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The running time of the following algorithm

Procedure $A(n)$

If $n \leqslant 2$ return ($1$) else return $(A( \lceil \sqrt{n} \rceil))$;

is best described by

1. $O(n)$
2. $O(\log n)$
3. $O(\log \log n)$
4. $O(1)$
edited | 3.4k views
0
how to solve this question..?

The complexity will be the number of times the recursion happens which is equal to the number of times we can take square root of n recursively, till n becomes $2$.

$T(n) = T\left(\lceil \sqrt n \rceil \right) + 1$

$T(2) = 1$
$T\left(2^2\right) = T(2) + 1 = 2$
$T\left(2^{2^2}\right) = T(4) + 1 = 3$
$T\left(2^{2^3}\right) = T(16) + 1 = 4$

So, $T(n) = \lg\lg n + 1 = O\left(\log \log n\right)$

edited
+3
why is it +1 and not some constant c in recurrence relation
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why we are adding constant in recurrence relation?
+1
because u will do some constant amount of work at every recurrence
+4

Read this article once, then you may not need to solve this again ever, it becomes very intuitive.

https://stackoverflow.com/questions/16472012/what-would-cause-an-algorithm-to-have-olog-log-n-complexity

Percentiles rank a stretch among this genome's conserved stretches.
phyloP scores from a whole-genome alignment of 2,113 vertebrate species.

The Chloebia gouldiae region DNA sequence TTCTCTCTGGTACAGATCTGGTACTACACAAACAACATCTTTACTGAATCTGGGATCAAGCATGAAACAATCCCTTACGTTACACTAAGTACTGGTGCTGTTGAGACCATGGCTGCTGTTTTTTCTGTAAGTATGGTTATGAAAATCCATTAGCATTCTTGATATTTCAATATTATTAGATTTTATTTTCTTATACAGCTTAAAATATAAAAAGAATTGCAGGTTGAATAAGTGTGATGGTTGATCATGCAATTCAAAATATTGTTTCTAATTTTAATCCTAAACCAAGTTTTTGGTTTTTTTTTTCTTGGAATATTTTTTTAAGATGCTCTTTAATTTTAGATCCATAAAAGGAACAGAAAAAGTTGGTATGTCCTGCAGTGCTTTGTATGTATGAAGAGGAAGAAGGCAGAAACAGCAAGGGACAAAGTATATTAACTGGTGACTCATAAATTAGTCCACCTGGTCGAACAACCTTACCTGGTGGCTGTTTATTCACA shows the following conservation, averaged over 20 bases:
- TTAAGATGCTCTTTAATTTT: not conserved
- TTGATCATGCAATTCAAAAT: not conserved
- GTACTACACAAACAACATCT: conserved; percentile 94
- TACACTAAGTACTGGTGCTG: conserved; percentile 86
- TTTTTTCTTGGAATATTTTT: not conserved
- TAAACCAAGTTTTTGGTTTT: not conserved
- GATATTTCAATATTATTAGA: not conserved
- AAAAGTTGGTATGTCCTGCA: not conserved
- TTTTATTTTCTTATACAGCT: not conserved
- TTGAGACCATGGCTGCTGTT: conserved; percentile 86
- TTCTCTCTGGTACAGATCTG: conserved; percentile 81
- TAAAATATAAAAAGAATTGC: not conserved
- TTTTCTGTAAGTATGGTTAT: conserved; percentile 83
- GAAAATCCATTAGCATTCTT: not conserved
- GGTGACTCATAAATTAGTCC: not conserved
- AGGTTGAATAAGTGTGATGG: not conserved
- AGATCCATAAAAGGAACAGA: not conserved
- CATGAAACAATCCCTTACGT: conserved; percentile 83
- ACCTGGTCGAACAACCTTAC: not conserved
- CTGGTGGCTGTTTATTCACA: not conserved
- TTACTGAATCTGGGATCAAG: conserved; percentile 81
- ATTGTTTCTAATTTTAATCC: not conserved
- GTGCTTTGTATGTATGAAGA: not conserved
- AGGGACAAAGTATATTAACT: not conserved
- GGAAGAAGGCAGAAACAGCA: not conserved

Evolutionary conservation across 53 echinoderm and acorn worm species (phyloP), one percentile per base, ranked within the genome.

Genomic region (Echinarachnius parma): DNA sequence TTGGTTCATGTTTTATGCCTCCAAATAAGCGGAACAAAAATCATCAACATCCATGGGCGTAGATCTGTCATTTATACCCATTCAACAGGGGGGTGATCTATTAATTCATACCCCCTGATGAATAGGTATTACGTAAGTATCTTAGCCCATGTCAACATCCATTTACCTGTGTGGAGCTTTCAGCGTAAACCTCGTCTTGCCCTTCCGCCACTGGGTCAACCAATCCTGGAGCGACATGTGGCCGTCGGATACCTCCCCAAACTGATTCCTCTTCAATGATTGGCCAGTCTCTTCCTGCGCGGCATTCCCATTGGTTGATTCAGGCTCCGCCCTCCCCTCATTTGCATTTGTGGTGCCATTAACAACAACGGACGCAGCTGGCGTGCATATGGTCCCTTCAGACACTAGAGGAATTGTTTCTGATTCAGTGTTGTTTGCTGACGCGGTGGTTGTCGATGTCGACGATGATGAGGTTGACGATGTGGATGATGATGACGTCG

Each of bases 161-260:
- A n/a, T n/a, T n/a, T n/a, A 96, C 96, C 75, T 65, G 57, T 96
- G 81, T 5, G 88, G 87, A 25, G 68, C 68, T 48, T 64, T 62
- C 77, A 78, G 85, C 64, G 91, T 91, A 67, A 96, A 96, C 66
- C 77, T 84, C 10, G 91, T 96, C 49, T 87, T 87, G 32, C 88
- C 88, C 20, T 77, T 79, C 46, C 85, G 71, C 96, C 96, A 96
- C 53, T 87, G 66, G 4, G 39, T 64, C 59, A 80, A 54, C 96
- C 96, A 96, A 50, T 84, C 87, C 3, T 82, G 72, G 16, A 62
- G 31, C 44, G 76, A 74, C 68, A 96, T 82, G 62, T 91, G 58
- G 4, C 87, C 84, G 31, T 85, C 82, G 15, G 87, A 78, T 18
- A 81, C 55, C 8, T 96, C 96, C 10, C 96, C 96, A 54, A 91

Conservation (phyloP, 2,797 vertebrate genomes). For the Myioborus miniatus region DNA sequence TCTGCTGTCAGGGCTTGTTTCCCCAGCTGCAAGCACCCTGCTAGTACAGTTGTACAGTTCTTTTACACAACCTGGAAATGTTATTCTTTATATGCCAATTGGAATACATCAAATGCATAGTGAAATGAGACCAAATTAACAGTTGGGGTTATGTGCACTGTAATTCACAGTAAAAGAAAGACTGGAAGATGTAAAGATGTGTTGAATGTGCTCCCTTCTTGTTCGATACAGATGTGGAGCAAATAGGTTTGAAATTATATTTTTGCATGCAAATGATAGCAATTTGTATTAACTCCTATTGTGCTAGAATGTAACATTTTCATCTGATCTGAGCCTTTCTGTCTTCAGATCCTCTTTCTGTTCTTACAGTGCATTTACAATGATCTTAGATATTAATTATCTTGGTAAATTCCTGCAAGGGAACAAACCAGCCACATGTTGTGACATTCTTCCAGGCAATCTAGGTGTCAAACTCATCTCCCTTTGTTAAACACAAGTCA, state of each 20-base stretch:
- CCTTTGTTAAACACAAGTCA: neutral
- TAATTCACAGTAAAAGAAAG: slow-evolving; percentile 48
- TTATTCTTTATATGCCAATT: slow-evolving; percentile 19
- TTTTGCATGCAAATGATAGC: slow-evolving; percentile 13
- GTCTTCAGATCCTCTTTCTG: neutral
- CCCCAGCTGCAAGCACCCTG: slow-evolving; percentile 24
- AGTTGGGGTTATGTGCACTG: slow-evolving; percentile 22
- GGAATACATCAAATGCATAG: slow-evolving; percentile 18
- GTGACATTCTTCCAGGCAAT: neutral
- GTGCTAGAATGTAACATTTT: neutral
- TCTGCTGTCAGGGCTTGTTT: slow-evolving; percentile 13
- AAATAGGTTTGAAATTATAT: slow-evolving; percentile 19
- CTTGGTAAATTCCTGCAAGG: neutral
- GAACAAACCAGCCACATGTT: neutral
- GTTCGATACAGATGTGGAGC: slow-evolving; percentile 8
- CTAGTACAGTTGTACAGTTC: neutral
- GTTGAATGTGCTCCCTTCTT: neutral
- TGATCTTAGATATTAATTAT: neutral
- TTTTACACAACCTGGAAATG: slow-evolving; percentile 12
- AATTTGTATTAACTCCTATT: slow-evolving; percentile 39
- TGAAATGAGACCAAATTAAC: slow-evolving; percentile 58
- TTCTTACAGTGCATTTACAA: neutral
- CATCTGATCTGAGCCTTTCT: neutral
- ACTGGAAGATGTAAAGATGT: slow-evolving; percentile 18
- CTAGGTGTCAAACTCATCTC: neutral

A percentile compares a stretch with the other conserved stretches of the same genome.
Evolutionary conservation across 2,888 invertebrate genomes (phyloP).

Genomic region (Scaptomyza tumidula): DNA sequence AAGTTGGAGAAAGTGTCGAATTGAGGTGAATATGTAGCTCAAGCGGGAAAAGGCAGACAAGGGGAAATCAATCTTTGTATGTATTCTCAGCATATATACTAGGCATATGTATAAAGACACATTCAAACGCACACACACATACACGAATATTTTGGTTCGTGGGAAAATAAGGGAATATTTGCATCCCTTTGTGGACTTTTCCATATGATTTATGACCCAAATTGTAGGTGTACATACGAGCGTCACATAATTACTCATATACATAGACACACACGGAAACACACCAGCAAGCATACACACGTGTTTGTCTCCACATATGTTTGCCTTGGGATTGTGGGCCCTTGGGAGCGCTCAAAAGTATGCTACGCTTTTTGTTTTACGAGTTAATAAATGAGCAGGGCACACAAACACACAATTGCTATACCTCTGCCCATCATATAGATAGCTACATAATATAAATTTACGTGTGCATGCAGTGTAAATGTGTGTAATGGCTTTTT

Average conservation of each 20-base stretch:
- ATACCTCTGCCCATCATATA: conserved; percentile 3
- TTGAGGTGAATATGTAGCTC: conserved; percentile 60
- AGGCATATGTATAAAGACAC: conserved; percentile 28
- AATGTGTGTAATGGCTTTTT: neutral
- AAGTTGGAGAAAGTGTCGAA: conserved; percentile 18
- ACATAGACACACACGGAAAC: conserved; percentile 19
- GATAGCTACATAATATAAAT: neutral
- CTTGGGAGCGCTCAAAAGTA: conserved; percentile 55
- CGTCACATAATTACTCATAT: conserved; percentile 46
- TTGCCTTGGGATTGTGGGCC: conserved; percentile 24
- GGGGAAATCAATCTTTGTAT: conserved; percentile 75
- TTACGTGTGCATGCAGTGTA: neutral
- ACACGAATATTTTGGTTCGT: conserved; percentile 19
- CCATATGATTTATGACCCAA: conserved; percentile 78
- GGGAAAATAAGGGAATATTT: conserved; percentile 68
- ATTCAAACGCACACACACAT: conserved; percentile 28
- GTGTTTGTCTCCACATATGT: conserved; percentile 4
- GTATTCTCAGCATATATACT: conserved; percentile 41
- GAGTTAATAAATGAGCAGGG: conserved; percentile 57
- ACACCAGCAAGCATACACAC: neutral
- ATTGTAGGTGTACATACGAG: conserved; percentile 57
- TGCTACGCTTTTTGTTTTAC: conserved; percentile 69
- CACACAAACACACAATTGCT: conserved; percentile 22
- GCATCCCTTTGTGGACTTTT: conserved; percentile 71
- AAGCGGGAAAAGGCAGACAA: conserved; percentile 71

0

@Hemant Parihar why this is not following O(lognlogn) complexity though problem is diveded into √n each time?

https://gateoverflow.in/197521/recurrence-relation

log log n.
substitute root n = m then proceed.
T(n)=T(sqrt(n))+1

We substitute n=2^m. Then T(2^m)=T(2^m/2) +1

we substitute T(2^m)=S(m).

S(m)=S(m/2)+1.

Now applying masters theoram we get S(m)=O(log m). As m=logn.

T(n)=O(log log n)
Another way to solve this is:

T(n) = T(n^1/2)+c

T(n) = T(n^1/4)+c+c

T(n) = T(n^1/8)+c+c+c

T(n) = T(n^1/16)+c+c+c+c

................

.........

...........

T(n) = T(n^(1/2^k))+k.c

So, n^(1/2^k) = 2

taking log will give us:-      log(n) = 2^k--------------futher taking log --------- k =loglogn

T(n) = T(2)+loglogn . c

so , ans will be C) O(loglogn)
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